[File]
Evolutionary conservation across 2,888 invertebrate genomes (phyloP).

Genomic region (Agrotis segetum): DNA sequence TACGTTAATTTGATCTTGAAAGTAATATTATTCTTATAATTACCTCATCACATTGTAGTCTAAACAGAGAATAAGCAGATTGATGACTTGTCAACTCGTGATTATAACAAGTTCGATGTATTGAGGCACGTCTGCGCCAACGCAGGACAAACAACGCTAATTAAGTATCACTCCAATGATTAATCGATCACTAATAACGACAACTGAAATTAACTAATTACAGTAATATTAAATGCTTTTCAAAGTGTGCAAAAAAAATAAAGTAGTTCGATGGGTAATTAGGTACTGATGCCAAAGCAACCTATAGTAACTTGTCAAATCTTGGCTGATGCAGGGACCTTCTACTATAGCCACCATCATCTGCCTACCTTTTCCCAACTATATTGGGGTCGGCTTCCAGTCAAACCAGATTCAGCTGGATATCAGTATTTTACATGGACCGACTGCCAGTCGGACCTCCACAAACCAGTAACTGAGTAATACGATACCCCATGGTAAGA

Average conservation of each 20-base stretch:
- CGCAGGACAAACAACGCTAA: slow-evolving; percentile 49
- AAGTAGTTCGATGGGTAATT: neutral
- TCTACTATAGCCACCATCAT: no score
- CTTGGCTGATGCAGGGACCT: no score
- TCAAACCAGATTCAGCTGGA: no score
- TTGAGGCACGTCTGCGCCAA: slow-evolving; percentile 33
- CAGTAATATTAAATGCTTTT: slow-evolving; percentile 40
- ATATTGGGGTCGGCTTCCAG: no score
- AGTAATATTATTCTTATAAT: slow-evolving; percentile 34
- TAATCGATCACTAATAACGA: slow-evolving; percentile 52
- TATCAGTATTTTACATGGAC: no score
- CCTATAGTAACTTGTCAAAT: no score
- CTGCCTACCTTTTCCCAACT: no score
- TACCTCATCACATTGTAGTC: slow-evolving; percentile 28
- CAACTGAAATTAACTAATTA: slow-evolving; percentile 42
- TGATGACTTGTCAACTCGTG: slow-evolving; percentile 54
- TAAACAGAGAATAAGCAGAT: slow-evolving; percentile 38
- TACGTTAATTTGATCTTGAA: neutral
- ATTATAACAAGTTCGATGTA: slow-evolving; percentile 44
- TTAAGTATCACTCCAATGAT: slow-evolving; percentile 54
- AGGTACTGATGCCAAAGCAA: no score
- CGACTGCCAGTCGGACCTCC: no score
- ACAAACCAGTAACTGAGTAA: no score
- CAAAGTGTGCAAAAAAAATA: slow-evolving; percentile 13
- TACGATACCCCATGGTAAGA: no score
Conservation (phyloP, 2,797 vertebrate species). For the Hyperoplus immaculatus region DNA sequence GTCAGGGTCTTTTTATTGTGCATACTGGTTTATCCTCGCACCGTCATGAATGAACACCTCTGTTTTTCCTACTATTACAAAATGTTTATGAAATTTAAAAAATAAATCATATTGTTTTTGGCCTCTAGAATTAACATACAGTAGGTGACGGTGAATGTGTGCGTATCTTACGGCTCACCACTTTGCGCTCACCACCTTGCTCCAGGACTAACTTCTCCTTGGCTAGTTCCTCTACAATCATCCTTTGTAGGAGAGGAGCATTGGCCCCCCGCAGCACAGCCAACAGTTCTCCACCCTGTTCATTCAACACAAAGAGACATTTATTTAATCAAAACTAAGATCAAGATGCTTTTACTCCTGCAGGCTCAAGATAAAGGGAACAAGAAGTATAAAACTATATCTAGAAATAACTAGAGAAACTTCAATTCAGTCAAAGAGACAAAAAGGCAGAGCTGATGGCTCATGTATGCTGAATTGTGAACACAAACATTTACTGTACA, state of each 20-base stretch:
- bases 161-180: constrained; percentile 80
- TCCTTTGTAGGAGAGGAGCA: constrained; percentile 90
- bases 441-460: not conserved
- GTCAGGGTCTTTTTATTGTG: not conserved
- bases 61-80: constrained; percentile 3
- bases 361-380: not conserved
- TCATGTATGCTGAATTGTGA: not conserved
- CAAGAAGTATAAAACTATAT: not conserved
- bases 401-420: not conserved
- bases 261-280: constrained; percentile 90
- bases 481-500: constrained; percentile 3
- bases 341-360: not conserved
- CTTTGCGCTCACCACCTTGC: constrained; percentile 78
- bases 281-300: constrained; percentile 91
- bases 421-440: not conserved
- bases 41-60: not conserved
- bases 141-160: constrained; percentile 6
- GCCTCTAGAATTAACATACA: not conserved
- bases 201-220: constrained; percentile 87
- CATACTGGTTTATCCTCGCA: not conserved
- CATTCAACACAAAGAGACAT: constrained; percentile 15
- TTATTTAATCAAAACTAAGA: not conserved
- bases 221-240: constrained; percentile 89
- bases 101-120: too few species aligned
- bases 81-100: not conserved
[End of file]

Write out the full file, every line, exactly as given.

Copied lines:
Evolutionary conservation across 2,888 invertebrate genomes (phyloP).

Genomic region (Agrotis segetum): DNA sequence TACGTTAATTTGATCTTGAAAGTAATATTATTCTTATAATTACCTCATCACATTGTAGTCTAAACAGAGAATAAGCAGATTGATGACTTGTCAACTCGTGATTATAACAAGTTCGATGTATTGAGGCACGTCTGCGCCAACGCAGGACAAACAACGCTAATTAAGTATCACTCCAATGATTAATCGATCACTAATAACGACAACTGAAATTAACTAATTACAGTAATATTAAATGCTTTTCAAAGTGTGCAAAAAAAATAAAGTAGTTCGATGGGTAATTAGGTACTGATGCCAAAGCAACCTATAGTAACTTGTCAAATCTTGGCTGATGCAGGGACCTTCTACTATAGCCACCATCATCTGCCTACCTTTTCCCAACTATATTGGGGTCGGCTTCCAGTCAAACCAGATTCAGCTGGATATCAGTATTTTACATGGACCGACTGCCAGTCGGACCTCCACAAACCAGTAACTGAGTAATACGATACCCCATGGTAAGA

Average conservation of each 20-base stretch:
- CGCAGGACAAACAACGCTAA: slow-evolving; percentile 49
- AAGTAGTTCGATGGGTAATT: neutral
- TCTACTATAGCCACCATCAT: no score
- CTTGGCTGATGCAGGGACCT: no score
- TCAAACCAGATTCAGCTGGA: no score
- TTGAGGCACGTCTGCGCCAA: slow-evolving; percentile 33
- CAGTAATATTAAATGCTTTT: slow-evolving; percentile 40
- ATATTGGGGTCGGCTTCCAG: no score
- AGTAATATTATTCTTATAAT: slow-evolving; percentile 34
- TAATCGATCACTAATAACGA: slow-evolving; percentile 52
- TATCAGTATTTTACATGGAC: no score
- CCTATAGTAACTTGTCAAAT: no score
- CTGCCTACCTTTTCCCAACT: no score
- TACCTCATCACATTGTAGTC: slow-evolving; percentile 28
- CAACTGAAATTAACTAATTA: slow-evolving; percentile 42
- TGATGACTTGTCAACTCGTG: slow-evolving; percentile 54
- TAAACAGAGAATAAGCAGAT: slow-evolving; percentile 38
- TACGTTAATTTGATCTTGAA: neutral
- ATTATAACAAGTTCGATGTA: slow-evolving; percentile 44
- TTAAGTATCACTCCAATGAT: slow-evolving; percentile 54
- AGGTACTGATGCCAAAGCAA: no score
- CGACTGCCAGTCGGACCTCC: no score
- ACAAACCAGTAACTGAGTAA: no score
- CAAAGTGTGCAAAAAAAATA: slow-evolving; percentile 13
- TACGATACCCCATGGTAAGA: no score
Conservation (phyloP, 2,797 vertebrate species). For the Hyperoplus immaculatus region DNA sequence GTCAGGGTCTTTTTATTGTGCATACTGGTTTATCCTCGCACCGTCATGAATGAACACCTCTGTTTTTCCTACTATTACAAAATGTTTATGAAATTTAAAAAATAAATCATATTGTTTTTGGCCTCTAGAATTAACATACAGTAGGTGACGGTGAATGTGTGCGTATCTTACGGCTCACCACTTTGCGCTCACCACCTTGCTCCAGGACTAACTTCTCCTTGGCTAGTTCCTCTACAATCATCCTTTGTAGGAGAGGAGCATTGGCCCCCCGCAGCACAGCCAACAGTTCTCCACCCTGTTCATTCAACACAAAGAGACATTTATTTAATCAAAACTAAGATCAAGATGCTTTTACTCCTGCAGGCTCAAGATAAAGGGAACAAGAAGTATAAAACTATATCTAGAAATAACTAGAGAAACTTCAATTCAGTCAAAGAGACAAAAAGGCAGAGCTGATGGCTCATGTATGCTGAATTGTGAACACAAACATTTACTGTACA, state of each 20-base stretch:
- bases 161-180: constrained; percentile 80
- TCCTTTGTAGGAGAGGAGCA: constrained; percentile 90
- bases 441-460: not conserved
- GTCAGGGTCTTTTTATTGTG: not conserved
- bases 61-80: constrained; percentile 3
- bases 361-380: not conserved
- TCATGTATGCTGAATTGTGA: not conserved
- CAAGAAGTATAAAACTATAT: not conserved
- bases 401-420: not conserved
- bases 261-280: constrained; percentile 90
- bases 481-500: constrained; percentile 3
- bases 341-360: not conserved
- CTTTGCGCTCACCACCTTGC: constrained; percentile 78
- bases 281-300: constrained; percentile 91
- bases 421-440: not conserved
- bases 41-60: not conserved
- bases 141-160: constrained; percentile 6
- GCCTCTAGAATTAACATACA: not conserved
- bases 201-220: constrained; percentile 87
- CATACTGGTTTATCCTCGCA: not conserved
- CATTCAACACAAAGAGACAT: constrained; percentile 15
- TTATTTAATCAAAACTAAGA: not conserved
- bases 221-240: constrained; percentile 89
- bases 101-120: too few species aligned
- bases 81-100: not conserved